Klose and his entourage slouched on the five stools. Without even asking, the owner fired up a two-burner hot plate and whipped up buckwheat soba noodles and omelets. When two new people crammed in, the conversation flowed like an intimate dinner party — a rarity in a society that frowns on small talk among strangers.
"There's a new focus on traditional culture developing among my Japanese friends," Klose said. "They are starting to wear kimonos and reject the Western ideology pushed on them by their parents' generation. I think it's the new punk."
Sampling Japanese tradition as a way of subverting stereotypes is also a theme in contemporary art. At the Mizuma Art Gallery in Meguro and at the Mori Art Museum, emerging artists like Hisashi Tenmyouya, Makoto Aida and Fuyuko Matsui are using Nihonga — a traditional painting style that uses mineral pigments and charcoal — in a way that imbues their drawings of flowers, birds and mountains with social awareness.
Flowers and birds are not exactly common in modern Tokyo, a city of impersonal glass towers and seedy boulevards.
The closest thing to a mountain may be Roppongi Hills, a sprawling four-year-old complex with cinemas, apartment towers and the Mori museum centered around the 54-story Mori Tower, neatly mapped out in an air-conditioned and artificially illuminated grid marked with a giant M that looks like the ruling empire out of a science fiction movie.
The gritty and low-tech aesthetic of hidden bars, by contrast, feels positively homey — even when the nomiya has been tricked out beyond recognition.
After our impromptu late-night snack at Oiwa, we headed down the alley to Piano Bar, hidden behind an ornate wooden door. A couple of years ago, several young upstarts took over the shoebox-size space and remodeled it in King Arthur style. Crystal chandeliers were hung from the ceiling, a faux fireplace mantel installed and the walls covered in red velvet and gold frames.
The right groove
Despite the tight fit, the three Japanese men with Beatles Liverpool-era haircuts sitting on the velvet cushioned stools invited us to join them and the drinks began to flow.
This hidden-bar craze may have its roots in retail. More than a decade ago, a street wear label, A Bathing Ape, opened an unmarked shop in a deserted part of Tokyo. It became an instant hit in the fad-obsessed, brand-saturated city. Copycats sprouted.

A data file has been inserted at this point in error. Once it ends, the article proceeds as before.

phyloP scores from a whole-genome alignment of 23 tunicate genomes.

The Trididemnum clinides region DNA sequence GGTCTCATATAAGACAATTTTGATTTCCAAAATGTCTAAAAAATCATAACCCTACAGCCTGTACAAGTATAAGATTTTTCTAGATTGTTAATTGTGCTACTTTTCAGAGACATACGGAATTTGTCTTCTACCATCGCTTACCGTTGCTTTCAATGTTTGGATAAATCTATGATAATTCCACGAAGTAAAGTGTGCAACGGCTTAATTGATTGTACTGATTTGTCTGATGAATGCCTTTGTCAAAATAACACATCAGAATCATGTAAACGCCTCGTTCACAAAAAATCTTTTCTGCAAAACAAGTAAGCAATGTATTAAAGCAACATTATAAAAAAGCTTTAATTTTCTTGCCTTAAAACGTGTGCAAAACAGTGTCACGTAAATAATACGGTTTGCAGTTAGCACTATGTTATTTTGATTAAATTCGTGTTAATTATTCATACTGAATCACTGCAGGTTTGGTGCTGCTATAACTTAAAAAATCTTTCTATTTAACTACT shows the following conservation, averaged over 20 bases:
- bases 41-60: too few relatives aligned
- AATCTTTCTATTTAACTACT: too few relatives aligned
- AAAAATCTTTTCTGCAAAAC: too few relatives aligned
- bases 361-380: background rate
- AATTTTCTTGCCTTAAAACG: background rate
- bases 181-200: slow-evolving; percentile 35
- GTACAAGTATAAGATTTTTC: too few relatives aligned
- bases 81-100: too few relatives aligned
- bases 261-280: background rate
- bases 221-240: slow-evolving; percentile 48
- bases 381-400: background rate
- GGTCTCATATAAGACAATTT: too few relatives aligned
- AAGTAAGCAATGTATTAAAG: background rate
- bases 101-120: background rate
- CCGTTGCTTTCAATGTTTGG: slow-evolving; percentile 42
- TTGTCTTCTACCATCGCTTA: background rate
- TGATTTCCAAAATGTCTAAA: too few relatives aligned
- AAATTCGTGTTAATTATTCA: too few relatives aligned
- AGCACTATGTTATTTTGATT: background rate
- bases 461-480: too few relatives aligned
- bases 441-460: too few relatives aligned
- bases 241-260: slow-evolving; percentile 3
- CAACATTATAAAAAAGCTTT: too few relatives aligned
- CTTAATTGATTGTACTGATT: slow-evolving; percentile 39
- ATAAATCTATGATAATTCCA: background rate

"Everyone knows that the best stuff in Tokyo is in a small room on a little side street," said Nicole Fall, a trend spotter who recently started a concierge service, Bespoke Tokyo, that helps tourists find the city's secret treasures. "Not Found," an appointment-only clothing boutique that opened last winter, is among the latest. Wander down a main thoroughfare in Azabu Juban near Roppongi and you might stumble across it. From the sidewalk, it looks like another concrete office building with a sign-less door. The rail-thin space, which carries only a few articles of precious clothing hanging behind thick-glass displays, was opened by the 33-year-old founder of a tech company as a sort of luxe closet for his closest friends.
"Imagine trying to find the words 'Not Found' on Google," Fall said. "There's about a million entries. It's brilliant camouflage. Japanese are hobbyists and obsessives. They'll trek to a little town so they can eat a certain type of asparagus or mushroom that's only available a few days out of the year because that's when it's in season."
Hidden bars, of course, tap into the same desire to be in the know. They are as exclusive as a limited-edition sneaker, and addresses are guarded by their patrons like PIN numbers.
That might explain the white-hot popularity of Casba, a groovy haunt in Shibuya that draws fashion elites like the Rei Kawakubo and Marc Jacobs. From the sidewalk, it is virtually undetectable; the only clue is a little sign at the bottom of a dark stairwell.
But at about 3am on a winter night, a stream of taxis began pulling up. Inside, the scene resembled a fashion photo shoot, with Japanese surfers mingling with beau monde types in what looked like a 1970s California living room with turquoise banquettes and shag pillows.
Reiko, the owner, flitted about in a leopard-print mini-dress and pink tights, greeting guests with hugs and gossip. To be accepted into this clique, one must befriend Reiko. Her approval, it turns out, is granted if she shows you her Polaroids or, better yet, takes one of you.
Mark Dytham, a British architect who is an owner of a gallery-cum-nightclub, Super Deluxe, took me there. The secrecy cultivated by a bar, he explained, serves the same weeding-out function as a velvet rope, but in a Japanese way.
"If you are intruding on a close-knit scene, the proprietor will ignore you and maybe overcharge you," Dytham said. "You won't be asked to leave, but you will want to leave."
We stayed several hours, until Reiko came by with her camera.
Hidden bars have become so pervasive that like all trends, they are beginning to seep into the mainstream. Le Baron, a branch of the celebrity-packed Parisian club, opened near Omotesando Street last December. Marc Newson, the product and furniture designer, is an owner.
It is not easy to find. After wandering down narrow lanes and dead-ending at darkened storefronts, we finally spotted a single neon pink "B" next to an empty parking lot. The doorman nonchalantly directed us to the basement, which looked like a sex club in a Hong Kong action film, with pin-size red lights and sealed Plexiglas stripper booths.
There were model types from Paris grooving on the elevator-size dance floor, a filmmaker from New York, a couple of graphic designers from Seoul and a Mexican fashion designer enthroned on a chocolate leather club sofa who called himself Jesus. Apparently, they were all in on the secret.